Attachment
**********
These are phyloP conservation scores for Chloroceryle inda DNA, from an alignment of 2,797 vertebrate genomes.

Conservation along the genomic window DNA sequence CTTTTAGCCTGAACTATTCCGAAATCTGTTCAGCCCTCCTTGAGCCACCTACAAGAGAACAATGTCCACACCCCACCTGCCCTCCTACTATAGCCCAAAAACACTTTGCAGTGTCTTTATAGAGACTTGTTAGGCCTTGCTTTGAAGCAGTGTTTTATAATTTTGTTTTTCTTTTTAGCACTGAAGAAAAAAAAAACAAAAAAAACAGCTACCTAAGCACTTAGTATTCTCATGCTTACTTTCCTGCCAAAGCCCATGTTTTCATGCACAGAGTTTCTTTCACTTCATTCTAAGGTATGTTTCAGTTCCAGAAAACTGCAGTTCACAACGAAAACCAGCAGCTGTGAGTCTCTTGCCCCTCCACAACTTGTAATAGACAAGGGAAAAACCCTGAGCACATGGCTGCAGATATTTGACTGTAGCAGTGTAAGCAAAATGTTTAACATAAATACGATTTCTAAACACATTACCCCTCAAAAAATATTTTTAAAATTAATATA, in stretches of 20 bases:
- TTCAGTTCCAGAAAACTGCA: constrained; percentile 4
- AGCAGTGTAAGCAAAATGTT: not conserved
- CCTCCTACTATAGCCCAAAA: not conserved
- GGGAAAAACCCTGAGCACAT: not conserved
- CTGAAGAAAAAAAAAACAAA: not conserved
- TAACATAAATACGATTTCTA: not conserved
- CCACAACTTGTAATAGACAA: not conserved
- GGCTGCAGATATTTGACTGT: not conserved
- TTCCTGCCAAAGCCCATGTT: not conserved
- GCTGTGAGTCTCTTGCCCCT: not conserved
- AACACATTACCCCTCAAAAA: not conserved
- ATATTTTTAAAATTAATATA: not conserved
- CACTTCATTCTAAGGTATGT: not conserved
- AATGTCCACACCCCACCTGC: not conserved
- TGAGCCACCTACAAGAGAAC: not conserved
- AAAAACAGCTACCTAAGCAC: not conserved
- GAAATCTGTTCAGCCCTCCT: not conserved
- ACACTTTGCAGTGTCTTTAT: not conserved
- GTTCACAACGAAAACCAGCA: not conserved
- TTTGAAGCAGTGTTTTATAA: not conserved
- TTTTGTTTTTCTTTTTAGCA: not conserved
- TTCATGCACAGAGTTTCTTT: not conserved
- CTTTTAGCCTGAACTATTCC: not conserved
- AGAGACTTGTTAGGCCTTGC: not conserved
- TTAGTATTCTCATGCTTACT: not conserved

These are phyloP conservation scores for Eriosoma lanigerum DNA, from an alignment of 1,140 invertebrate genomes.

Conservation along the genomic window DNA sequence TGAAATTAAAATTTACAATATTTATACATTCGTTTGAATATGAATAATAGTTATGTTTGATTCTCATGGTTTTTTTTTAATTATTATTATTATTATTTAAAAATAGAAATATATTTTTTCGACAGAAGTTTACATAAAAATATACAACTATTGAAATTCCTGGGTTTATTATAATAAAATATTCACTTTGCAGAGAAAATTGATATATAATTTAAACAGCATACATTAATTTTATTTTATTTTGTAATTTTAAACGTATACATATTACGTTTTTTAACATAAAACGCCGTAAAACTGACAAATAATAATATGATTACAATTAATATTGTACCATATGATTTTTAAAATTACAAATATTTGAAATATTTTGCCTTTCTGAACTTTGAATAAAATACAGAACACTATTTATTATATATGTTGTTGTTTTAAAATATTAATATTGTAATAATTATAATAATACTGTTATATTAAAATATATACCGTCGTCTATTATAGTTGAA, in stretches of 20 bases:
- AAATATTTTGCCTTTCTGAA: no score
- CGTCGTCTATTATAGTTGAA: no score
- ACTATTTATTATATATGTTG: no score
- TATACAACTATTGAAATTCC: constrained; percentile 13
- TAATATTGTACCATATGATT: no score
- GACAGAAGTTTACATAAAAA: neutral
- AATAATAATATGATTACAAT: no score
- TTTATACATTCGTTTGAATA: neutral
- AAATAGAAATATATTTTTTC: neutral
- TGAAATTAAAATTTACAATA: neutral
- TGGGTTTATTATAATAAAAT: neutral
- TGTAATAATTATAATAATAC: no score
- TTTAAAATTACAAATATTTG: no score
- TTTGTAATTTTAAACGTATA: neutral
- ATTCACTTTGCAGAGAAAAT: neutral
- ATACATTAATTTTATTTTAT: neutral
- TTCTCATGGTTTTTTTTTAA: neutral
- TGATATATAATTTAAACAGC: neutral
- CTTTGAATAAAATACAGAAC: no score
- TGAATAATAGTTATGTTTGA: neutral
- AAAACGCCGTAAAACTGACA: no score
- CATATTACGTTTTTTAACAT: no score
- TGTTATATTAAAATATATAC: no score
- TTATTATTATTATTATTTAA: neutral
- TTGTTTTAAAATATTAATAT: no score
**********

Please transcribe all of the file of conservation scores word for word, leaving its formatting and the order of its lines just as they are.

These are phyloP conservation scores for Chloroceryle inda DNA, from an alignment of 2,797 vertebrate genomes.

Conservation along the genomic window DNA sequence CTTTTAGCCTGAACTATTCCGAAATCTGTTCAGCCCTCCTTGAGCCACCTACAAGAGAACAATGTCCACACCCCACCTGCCCTCCTACTATAGCCCAAAAACACTTTGCAGTGTCTTTATAGAGACTTGTTAGGCCTTGCTTTGAAGCAGTGTTTTATAATTTTGTTTTTCTTTTTAGCACTGAAGAAAAAAAAAACAAAAAAAACAGCTACCTAAGCACTTAGTATTCTCATGCTTACTTTCCTGCCAAAGCCCATGTTTTCATGCACAGAGTTTCTTTCACTTCATTCTAAGGTATGTTTCAGTTCCAGAAAACTGCAGTTCACAACGAAAACCAGCAGCTGTGAGTCTCTTGCCCCTCCACAACTTGTAATAGACAAGGGAAAAACCCTGAGCACATGGCTGCAGATATTTGACTGTAGCAGTGTAAGCAAAATGTTTAACATAAATACGATTTCTAAACACATTACCCCTCAAAAAATATTTTTAAAATTAATATA, in stretches of 20 bases:
- TTCAGTTCCAGAAAACTGCA: constrained; percentile 4
- AGCAGTGTAAGCAAAATGTT: not conserved
- CCTCCTACTATAGCCCAAAA: not conserved
- GGGAAAAACCCTGAGCACAT: not conserved
- CTGAAGAAAAAAAAAACAAA: not conserved
- TAACATAAATACGATTTCTA: not conserved
- CCACAACTTGTAATAGACAA: not conserved
- GGCTGCAGATATTTGACTGT: not conserved
- TTCCTGCCAAAGCCCATGTT: not conserved
- GCTGTGAGTCTCTTGCCCCT: not conserved
- AACACATTACCCCTCAAAAA: not conserved
- ATATTTTTAAAATTAATATA: not conserved
- CACTTCATTCTAAGGTATGT: not conserved
- AATGTCCACACCCCACCTGC: not conserved
- TGAGCCACCTACAAGAGAAC: not conserved
- AAAAACAGCTACCTAAGCAC: not conserved
- GAAATCTGTTCAGCCCTCCT: not conserved
- ACACTTTGCAGTGTCTTTAT: not conserved
- GTTCACAACGAAAACCAGCA: not conserved
- TTTGAAGCAGTGTTTTATAA: not conserved
- TTTTGTTTTTCTTTTTAGCA: not conserved
- TTCATGCACAGAGTTTCTTT: not conserved
- CTTTTAGCCTGAACTATTCC: not conserved
- AGAGACTTGTTAGGCCTTGC: not conserved
- TTAGTATTCTCATGCTTACT: not conserved

These are phyloP conservation scores for Eriosoma lanigerum DNA, from an alignment of 1,140 invertebrate genomes.

Conservation along the genomic window DNA sequence TGAAATTAAAATTTACAATATTTATACATTCGTTTGAATATGAATAATAGTTATGTTTGATTCTCATGGTTTTTTTTTAATTATTATTATTATTATTTAAAAATAGAAATATATTTTTTCGACAGAAGTTTACATAAAAATATACAACTATTGAAATTCCTGGGTTTATTATAATAAAATATTCACTTTGCAGAGAAAATTGATATATAATTTAAACAGCATACATTAATTTTATTTTATTTTGTAATTTTAAACGTATACATATTACGTTTTTTAACATAAAACGCCGTAAAACTGACAAATAATAATATGATTACAATTAATATTGTACCATATGATTTTTAAAATTACAAATATTTGAAATATTTTGCCTTTCTGAACTTTGAATAAAATACAGAACACTATTTATTATATATGTTGTTGTTTTAAAATATTAATATTGTAATAATTATAATAATACTGTTATATTAAAATATATACCGTCGTCTATTATAGTTGAA, in stretches of 20 bases:
- AAATATTTTGCCTTTCTGAA: no score
- CGTCGTCTATTATAGTTGAA: no score
- ACTATTTATTATATATGTTG: no score
- TATACAACTATTGAAATTCC: constrained; percentile 13
- TAATATTGTACCATATGATT: no score
- GACAGAAGTTTACATAAAAA: neutral
- AATAATAATATGATTACAAT: no score
- TTTATACATTCGTTTGAATA: neutral
- AAATAGAAATATATTTTTTC: neutral
- TGAAATTAAAATTTACAATA: neutral
- TGGGTTTATTATAATAAAAT: neutral
- TGTAATAATTATAATAATAC: no score
- TTTAAAATTACAAATATTTG: no score
- TTTGTAATTTTAAACGTATA: neutral
- ATTCACTTTGCAGAGAAAAT: neutral
- ATACATTAATTTTATTTTAT: neutral
- TTCTCATGGTTTTTTTTTAA: neutral
- TGATATATAATTTAAACAGC: neutral
- CTTTGAATAAAATACAGAAC: no score
- TGAATAATAGTTATGTTTGA: neutral
- AAAACGCCGTAAAACTGACA: no score
- CATATTACGTTTTTTAACAT: no score
- TGTTATATTAAAATATATAC: no score
- TTATTATTATTATTATTTAA: neutral
- TTGTTTTAAAATATTAATAT: no score